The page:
Erasmus was born in an age of profound transformation and was a key figure in that period. His life spanned the Renaissance and Reformation, and his numerous writings provide important commentary on both movements. The greatest humanist of his day, Erasmus edited works of classical and Christian writers and prepared an important Greek edition of the New Testament. His literary works not only reflected the contemporary emphasis on elegant style but also indicted the church and its ministers. For this reason Erasmus was thought to have laid the egg that hatched Martin Luther. Many of the Protestant Reformers had first been followers of Erasmus, but he remained loyal to the church and rejected the ideas of Luther. Criticized by contemporary Catholics and Lutherans and some modern commentators for his actions during the Reformation, Erasmus nonetheless offered an alternative to the sectarian tumult that rocked his age and remains one of its most important representatives.

The secondillegitimate son of a priest and of a doctor's daughter, Erasmus was born in Rotterdam around 1467. His parents died while Erasmus was young, and he and his brother were placed under the guardianship of their schoolmaster. His early years were spent at Deventer, a school associated with the devotio moderna, a religious movement best known through The Imitation of Christ by Thomas á Kempis. After the death of his parents Erasmus had little choice but to join a monastery, where he began to reveal his literary talent. He also was given the opportunity to attend university; and although he found the lectures less than stimulating he advanced far enough to take on students of his own.

One of his students invited him to England, a momentous event in Erasmus' life. His first trip to England introduced him to several leading scholars and churchmen, notably the theologian John Colet and novelist Thomas More, who became his life-long friends. Erasmus' experience in England reinforced his own inclinations toward learning, inspired by Colet's exposition of Scripture. This would bear fruit when he returned to the Continent. Settling in the university town of Louvain, Erasmus published the Enchiridion militis Christiani (Handbook of the Christian Soldier). This work provides a prelude to the core values of The Praise of Folly and Erasmus' Christian philosophy, which encouraged a moral piety that rejected the excesses that had crept into contemporary religious practices. In the previous year he had published the first edition of the Adages, a collection of Greek and Latin proverbs that signaled his deep interest in ancient letters and helped establish his reputation as a humanist scholar.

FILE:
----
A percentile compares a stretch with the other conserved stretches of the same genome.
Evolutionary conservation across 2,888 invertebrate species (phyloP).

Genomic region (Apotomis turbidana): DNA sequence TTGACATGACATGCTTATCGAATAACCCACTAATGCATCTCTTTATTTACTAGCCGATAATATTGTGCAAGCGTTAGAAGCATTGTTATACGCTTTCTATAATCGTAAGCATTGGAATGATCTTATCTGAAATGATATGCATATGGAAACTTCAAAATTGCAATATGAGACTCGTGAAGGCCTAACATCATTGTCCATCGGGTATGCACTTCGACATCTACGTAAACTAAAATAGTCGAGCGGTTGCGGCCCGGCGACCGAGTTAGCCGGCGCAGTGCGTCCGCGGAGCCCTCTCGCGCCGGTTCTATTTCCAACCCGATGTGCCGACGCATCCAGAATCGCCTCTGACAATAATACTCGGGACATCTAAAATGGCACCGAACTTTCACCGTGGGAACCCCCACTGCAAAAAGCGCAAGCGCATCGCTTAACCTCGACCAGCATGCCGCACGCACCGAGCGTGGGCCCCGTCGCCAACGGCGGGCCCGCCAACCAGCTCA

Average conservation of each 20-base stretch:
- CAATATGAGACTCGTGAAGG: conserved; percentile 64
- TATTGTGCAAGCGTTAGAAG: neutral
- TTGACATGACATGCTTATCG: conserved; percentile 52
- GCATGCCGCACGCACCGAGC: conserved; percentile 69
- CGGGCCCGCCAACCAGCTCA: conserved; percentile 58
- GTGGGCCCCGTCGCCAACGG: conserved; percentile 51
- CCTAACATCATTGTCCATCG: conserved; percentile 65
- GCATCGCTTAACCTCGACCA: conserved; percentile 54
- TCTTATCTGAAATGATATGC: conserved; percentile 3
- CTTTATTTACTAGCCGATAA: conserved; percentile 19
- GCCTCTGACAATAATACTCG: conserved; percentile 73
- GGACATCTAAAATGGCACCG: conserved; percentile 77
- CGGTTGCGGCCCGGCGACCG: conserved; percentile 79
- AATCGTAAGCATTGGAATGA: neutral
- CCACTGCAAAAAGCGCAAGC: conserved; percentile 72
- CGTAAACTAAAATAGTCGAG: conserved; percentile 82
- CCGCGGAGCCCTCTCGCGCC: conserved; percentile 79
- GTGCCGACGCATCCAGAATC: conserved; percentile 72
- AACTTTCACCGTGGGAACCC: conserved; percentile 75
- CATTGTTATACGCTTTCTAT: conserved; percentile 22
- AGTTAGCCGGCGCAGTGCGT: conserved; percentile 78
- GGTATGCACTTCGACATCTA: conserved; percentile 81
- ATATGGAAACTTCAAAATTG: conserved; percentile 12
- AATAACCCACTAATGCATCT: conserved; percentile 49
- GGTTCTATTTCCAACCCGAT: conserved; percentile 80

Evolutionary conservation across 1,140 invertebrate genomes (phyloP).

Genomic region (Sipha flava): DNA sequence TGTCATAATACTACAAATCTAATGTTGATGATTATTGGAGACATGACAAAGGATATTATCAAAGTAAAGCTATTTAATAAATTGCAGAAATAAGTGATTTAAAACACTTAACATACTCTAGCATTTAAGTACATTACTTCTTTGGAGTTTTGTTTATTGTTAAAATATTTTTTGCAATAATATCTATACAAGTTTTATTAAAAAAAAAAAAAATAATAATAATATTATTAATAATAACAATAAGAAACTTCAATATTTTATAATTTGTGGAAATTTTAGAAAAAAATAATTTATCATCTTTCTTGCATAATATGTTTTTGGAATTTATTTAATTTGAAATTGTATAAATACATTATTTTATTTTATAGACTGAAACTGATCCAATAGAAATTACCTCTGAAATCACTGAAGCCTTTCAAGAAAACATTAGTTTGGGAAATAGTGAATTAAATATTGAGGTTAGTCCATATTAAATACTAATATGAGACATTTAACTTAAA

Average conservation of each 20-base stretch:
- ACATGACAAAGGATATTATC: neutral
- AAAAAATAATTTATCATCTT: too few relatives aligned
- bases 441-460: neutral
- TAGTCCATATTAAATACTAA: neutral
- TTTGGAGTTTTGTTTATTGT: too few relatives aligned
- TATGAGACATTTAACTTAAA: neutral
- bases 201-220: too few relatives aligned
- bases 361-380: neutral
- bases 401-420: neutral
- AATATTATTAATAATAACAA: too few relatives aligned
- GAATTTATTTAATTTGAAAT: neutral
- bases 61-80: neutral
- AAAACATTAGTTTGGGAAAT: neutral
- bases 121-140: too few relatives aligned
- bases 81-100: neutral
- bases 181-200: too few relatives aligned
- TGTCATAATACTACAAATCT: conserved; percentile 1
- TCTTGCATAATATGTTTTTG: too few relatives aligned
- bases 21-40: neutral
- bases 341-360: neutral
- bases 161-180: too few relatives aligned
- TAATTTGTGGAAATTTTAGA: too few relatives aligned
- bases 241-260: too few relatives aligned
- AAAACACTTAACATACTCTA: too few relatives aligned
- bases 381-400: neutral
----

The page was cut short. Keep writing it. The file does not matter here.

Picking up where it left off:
His fame growing, Erasmus rarely settled in one place, and his travels brought him into contact with many of the leading figures of his age. By the second decade of the sixteenth century, Erasmus' circle included leaders of church and state, and he himself was made a councilor of the emperor. He was offered an important position in the church by the pope, but he preferred not to hold any one position. Instead he sought the liberty to pursue the study of humane letters. A master of elegant Latin style and a student of the Greek language, Erasmus edited works of leading Latin and Greek authors, including Seneca, Lucian, and others. As his Novum Testamentum, his translation of the New Testament into Greek with accompanying Latin translation and commentary, indicates, his pursuit of letters was intended to improve and reform Christian belief and practice. Erasmus's studies introduced him to a wide range of authors and literary styles that laid the foundation for his most famous work.